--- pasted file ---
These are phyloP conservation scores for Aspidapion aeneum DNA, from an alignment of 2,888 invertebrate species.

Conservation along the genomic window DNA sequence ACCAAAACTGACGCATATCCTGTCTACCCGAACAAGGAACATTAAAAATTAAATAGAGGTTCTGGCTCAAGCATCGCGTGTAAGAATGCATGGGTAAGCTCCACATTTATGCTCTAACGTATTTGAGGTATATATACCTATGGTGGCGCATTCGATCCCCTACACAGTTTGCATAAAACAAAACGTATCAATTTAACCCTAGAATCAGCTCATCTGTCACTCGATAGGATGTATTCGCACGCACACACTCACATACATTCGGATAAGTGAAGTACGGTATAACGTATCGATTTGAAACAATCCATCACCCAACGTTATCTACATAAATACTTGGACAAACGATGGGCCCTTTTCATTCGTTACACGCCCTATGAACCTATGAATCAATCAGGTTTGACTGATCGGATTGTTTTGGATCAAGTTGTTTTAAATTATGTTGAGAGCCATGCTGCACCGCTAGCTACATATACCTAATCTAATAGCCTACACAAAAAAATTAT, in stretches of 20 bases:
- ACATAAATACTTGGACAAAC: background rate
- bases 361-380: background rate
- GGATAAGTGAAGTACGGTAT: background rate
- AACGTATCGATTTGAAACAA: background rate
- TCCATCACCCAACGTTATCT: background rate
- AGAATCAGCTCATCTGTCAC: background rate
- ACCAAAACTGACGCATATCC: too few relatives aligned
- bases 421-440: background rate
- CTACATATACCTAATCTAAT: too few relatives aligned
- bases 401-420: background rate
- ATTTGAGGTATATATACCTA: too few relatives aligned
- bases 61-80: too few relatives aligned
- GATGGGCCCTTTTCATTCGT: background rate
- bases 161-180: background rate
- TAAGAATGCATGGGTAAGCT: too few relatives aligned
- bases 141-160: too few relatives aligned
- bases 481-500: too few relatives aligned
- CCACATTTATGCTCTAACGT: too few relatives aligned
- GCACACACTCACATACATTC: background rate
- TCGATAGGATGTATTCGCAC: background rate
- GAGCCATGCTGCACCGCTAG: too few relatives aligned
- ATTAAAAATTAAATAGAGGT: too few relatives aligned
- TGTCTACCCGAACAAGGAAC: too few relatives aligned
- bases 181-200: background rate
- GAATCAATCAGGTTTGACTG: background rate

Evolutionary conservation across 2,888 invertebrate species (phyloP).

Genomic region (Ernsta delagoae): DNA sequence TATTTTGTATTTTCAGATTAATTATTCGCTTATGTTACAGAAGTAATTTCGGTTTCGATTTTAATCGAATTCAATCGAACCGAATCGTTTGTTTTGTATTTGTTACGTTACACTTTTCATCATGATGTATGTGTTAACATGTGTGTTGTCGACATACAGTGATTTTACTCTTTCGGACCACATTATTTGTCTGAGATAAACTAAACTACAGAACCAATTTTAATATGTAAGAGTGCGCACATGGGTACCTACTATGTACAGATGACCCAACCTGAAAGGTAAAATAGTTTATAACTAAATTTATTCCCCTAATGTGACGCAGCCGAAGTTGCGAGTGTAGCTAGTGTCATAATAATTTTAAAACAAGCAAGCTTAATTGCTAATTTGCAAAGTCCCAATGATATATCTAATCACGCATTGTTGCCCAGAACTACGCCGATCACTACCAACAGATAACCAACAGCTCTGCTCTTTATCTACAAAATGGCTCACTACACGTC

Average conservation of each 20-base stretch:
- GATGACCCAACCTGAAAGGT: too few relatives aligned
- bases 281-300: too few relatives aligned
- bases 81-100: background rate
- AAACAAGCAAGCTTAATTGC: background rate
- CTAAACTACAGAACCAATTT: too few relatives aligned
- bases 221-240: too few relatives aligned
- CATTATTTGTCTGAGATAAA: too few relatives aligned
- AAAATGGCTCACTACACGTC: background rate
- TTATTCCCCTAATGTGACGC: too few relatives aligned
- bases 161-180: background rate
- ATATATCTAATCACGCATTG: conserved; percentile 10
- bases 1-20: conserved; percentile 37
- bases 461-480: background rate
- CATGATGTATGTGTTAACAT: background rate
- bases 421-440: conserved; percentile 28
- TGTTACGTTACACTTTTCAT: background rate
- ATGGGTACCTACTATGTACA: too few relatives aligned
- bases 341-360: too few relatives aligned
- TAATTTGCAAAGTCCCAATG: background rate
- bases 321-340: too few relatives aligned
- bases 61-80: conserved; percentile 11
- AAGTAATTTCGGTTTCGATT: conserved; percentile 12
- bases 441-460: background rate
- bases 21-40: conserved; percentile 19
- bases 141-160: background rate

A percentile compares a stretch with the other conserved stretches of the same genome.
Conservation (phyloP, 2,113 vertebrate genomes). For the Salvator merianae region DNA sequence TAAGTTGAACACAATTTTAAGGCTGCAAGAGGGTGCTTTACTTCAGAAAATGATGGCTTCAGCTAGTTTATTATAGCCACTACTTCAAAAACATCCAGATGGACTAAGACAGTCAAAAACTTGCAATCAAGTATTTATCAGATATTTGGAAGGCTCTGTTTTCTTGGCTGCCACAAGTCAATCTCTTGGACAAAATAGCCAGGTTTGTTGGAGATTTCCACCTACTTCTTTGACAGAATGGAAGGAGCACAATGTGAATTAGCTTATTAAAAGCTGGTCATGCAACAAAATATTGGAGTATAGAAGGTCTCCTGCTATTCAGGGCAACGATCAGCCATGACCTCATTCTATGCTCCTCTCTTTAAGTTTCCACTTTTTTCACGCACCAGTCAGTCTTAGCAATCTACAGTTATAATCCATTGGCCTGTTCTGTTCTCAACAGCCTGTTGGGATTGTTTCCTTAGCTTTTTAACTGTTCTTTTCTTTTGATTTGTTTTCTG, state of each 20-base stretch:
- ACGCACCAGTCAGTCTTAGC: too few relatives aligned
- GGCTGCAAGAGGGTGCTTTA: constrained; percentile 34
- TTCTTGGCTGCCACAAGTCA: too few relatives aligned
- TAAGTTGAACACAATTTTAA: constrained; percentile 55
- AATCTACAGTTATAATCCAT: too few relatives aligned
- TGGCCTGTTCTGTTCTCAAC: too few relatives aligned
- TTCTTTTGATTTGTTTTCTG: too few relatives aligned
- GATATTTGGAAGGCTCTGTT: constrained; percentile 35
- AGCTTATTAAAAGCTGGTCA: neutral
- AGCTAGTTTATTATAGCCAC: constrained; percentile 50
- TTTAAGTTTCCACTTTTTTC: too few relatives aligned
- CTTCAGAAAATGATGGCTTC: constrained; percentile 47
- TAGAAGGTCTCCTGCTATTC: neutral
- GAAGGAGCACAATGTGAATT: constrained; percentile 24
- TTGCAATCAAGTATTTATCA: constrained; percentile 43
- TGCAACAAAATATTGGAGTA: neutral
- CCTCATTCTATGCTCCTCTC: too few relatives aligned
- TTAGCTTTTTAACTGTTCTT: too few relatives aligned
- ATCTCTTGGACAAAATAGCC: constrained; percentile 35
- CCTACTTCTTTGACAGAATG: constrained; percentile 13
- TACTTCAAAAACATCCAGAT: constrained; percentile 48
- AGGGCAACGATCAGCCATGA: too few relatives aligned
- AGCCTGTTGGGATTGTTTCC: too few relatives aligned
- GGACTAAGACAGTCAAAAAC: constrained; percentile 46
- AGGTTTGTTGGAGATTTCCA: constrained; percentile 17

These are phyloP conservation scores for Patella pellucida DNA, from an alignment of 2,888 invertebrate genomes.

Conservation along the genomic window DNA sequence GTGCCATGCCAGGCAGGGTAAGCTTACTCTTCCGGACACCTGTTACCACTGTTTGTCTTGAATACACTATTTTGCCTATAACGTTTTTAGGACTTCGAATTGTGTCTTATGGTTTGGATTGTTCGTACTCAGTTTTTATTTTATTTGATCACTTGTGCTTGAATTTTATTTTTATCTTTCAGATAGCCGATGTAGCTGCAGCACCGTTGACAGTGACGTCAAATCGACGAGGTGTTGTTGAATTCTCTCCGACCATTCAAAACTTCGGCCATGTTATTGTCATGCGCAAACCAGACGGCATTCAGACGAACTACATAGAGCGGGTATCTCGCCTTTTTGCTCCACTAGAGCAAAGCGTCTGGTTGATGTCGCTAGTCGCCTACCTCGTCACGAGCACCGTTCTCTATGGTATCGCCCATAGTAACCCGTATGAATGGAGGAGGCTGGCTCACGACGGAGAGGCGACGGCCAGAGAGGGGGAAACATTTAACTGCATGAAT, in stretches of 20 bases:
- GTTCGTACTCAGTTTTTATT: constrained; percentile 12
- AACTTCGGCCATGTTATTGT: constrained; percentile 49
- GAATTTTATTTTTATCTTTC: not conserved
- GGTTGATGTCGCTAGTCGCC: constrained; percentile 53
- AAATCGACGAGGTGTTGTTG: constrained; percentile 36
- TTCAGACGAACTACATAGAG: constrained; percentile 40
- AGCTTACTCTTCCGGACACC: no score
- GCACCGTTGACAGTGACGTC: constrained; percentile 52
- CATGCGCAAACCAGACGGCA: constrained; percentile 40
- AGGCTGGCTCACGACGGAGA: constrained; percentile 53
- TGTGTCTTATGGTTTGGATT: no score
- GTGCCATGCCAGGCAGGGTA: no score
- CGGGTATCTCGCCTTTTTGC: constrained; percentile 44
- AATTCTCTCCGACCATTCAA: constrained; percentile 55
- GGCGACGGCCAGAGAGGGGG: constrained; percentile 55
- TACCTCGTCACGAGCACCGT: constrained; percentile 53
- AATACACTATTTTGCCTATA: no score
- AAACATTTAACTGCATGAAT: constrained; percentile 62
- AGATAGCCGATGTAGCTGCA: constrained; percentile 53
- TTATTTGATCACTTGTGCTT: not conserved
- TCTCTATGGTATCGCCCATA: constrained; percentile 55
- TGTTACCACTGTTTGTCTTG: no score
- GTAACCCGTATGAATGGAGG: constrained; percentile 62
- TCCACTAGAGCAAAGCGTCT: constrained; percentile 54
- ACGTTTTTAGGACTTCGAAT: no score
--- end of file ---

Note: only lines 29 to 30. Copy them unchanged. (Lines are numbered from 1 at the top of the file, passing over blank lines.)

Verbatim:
Genomic region (Ernsta delagoae): DNA sequence TATTTTGTATTTTCAGATTAATTATTCGCTTATGTTACAGAAGTAATTTCGGTTTCGATTTTAATCGAATTCAATCGAACCGAATCGTTTGTTTTGTATTTGTTACGTTACACTTTTCATCATGATGTATGTGTTAACATGTGTGTTGTCGACATACAGTGATTTTACTCTTTCGGACCACATTATTTGTCTGAGATAAACTAAACTACAGAACCAATTTTAATATGTAAGAGTGCGCACATGGGTACCTACTATGTACAGATGACCCAACCTGAAAGGTAAAATAGTTTATAACTAAATTTATTCCCCTAATGTGACGCAGCCGAAGTTGCGAGTGTAGCTAGTGTCATAATAATTTTAAAACAAGCAAGCTTAATTGCTAATTTGCAAAGTCCCAATGATATATCTAATCACGCATTGTTGCCCAGAACTACGCCGATCACTACCAACAGATAACCAACAGCTCTGCTCTTTATCTACAAAATGGCTCACTACACGTC

Average conservation of each 20-base stretch: